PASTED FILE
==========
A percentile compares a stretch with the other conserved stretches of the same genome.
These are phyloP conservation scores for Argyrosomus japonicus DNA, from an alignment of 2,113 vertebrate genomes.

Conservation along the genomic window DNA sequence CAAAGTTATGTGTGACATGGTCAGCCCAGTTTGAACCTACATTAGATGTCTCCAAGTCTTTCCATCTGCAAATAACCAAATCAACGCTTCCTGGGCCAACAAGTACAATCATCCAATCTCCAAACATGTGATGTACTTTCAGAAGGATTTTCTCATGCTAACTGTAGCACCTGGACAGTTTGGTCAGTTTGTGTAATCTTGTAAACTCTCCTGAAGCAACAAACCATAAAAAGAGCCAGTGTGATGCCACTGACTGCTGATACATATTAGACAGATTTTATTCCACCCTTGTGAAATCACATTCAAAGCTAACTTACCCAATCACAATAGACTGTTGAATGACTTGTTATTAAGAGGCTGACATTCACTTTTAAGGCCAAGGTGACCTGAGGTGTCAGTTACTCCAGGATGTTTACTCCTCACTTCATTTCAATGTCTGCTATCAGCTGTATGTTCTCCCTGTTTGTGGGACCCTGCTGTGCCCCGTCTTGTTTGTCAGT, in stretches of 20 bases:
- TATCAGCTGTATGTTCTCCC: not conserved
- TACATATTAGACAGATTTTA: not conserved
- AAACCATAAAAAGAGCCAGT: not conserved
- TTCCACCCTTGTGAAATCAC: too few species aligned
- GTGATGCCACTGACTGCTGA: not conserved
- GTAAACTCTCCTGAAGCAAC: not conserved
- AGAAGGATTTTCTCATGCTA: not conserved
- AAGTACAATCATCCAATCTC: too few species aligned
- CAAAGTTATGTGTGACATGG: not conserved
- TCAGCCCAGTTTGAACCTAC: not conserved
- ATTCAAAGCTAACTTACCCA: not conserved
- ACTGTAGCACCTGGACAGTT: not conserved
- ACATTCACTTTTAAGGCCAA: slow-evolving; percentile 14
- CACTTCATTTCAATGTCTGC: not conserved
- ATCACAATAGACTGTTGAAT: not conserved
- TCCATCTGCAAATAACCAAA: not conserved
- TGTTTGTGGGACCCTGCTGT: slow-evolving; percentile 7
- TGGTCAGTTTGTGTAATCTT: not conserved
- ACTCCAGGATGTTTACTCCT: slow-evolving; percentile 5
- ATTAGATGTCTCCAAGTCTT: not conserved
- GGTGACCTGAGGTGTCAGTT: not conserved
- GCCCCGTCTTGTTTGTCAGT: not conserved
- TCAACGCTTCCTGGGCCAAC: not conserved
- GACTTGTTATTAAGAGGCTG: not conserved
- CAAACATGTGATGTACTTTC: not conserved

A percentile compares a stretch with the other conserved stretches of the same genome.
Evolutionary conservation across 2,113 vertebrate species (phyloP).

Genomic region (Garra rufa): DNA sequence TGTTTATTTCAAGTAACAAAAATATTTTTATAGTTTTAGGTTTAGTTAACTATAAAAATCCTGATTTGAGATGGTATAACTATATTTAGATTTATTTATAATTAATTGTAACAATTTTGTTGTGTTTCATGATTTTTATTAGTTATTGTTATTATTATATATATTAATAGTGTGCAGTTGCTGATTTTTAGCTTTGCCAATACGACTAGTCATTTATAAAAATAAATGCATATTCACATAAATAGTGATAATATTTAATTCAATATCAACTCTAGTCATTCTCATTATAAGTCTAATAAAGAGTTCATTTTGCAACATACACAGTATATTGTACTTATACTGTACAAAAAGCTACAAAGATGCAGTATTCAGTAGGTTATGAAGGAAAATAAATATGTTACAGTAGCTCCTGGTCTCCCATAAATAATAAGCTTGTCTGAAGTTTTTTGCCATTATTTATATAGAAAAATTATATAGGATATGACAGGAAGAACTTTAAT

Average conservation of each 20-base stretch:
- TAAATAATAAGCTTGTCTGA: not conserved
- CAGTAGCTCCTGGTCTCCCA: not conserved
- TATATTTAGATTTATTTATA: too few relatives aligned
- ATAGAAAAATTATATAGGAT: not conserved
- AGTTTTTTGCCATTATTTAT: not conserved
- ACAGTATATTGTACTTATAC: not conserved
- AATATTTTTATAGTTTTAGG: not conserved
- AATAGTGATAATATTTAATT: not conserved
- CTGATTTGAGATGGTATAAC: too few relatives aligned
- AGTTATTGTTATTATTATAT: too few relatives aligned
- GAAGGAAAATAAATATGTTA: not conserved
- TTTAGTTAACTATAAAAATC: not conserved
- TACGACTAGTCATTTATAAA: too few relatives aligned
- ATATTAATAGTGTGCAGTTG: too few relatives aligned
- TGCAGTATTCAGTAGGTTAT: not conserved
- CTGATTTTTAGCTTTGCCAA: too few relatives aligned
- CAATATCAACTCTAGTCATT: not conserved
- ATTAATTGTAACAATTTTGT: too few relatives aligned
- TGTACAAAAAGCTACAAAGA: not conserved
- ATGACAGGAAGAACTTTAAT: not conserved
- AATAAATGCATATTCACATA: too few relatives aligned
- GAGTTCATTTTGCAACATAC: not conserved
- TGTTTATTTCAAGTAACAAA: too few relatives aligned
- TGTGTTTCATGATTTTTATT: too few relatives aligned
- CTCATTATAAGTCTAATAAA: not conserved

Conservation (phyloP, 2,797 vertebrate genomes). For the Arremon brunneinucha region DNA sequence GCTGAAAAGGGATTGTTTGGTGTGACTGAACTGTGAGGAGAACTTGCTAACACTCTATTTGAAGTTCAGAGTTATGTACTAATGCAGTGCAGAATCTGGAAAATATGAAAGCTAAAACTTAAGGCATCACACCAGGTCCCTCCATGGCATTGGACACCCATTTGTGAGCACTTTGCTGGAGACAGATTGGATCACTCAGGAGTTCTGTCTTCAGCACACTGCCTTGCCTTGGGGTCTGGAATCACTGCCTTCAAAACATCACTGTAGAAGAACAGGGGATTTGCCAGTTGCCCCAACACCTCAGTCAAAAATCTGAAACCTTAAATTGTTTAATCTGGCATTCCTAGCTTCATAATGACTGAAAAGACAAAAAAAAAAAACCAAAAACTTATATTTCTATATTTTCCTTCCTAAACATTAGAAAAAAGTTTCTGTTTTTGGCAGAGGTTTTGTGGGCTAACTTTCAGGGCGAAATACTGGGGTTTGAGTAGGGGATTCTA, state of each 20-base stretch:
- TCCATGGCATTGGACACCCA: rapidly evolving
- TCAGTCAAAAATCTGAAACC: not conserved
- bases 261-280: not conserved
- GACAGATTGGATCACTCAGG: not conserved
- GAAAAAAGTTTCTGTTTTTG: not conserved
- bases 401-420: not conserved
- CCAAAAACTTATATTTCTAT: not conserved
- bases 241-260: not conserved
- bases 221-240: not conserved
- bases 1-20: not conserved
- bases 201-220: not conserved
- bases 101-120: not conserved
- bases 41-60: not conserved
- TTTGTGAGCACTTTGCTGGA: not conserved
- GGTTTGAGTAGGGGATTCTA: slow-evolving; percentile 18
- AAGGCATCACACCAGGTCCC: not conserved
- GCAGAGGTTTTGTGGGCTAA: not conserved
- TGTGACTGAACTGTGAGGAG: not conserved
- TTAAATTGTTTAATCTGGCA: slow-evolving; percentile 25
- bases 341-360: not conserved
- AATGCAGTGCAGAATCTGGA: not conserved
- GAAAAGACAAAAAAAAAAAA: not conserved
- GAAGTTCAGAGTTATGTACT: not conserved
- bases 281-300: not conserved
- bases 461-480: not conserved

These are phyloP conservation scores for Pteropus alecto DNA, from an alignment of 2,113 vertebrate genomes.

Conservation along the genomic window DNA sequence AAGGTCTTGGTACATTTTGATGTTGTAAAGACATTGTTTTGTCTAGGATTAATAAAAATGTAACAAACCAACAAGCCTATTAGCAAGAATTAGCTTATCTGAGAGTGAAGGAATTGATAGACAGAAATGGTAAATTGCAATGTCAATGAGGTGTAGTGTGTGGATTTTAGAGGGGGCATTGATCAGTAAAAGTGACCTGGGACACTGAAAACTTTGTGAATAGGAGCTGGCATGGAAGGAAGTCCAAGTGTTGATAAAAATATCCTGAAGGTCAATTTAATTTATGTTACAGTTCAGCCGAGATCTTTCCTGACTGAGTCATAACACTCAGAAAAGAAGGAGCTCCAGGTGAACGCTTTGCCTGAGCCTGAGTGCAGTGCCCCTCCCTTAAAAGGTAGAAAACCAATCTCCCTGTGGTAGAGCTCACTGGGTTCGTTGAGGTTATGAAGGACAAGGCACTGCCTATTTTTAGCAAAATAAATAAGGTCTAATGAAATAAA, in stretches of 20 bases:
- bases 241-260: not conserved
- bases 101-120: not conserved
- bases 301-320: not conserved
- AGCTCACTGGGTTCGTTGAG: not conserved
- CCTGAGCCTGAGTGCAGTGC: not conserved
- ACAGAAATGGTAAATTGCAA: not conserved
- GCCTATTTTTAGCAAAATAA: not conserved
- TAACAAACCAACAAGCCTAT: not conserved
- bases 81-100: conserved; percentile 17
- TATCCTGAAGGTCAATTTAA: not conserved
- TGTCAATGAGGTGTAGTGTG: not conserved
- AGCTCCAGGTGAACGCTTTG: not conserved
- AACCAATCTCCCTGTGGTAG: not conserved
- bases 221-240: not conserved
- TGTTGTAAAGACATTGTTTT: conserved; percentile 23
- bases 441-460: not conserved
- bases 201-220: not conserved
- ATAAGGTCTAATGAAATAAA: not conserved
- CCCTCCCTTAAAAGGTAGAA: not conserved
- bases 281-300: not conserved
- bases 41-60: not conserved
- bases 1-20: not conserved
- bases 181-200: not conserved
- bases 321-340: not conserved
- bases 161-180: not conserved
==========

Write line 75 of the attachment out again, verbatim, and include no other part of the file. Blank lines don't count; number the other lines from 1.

- GCAGAGGTTTTGTGGGCTAA: not conserved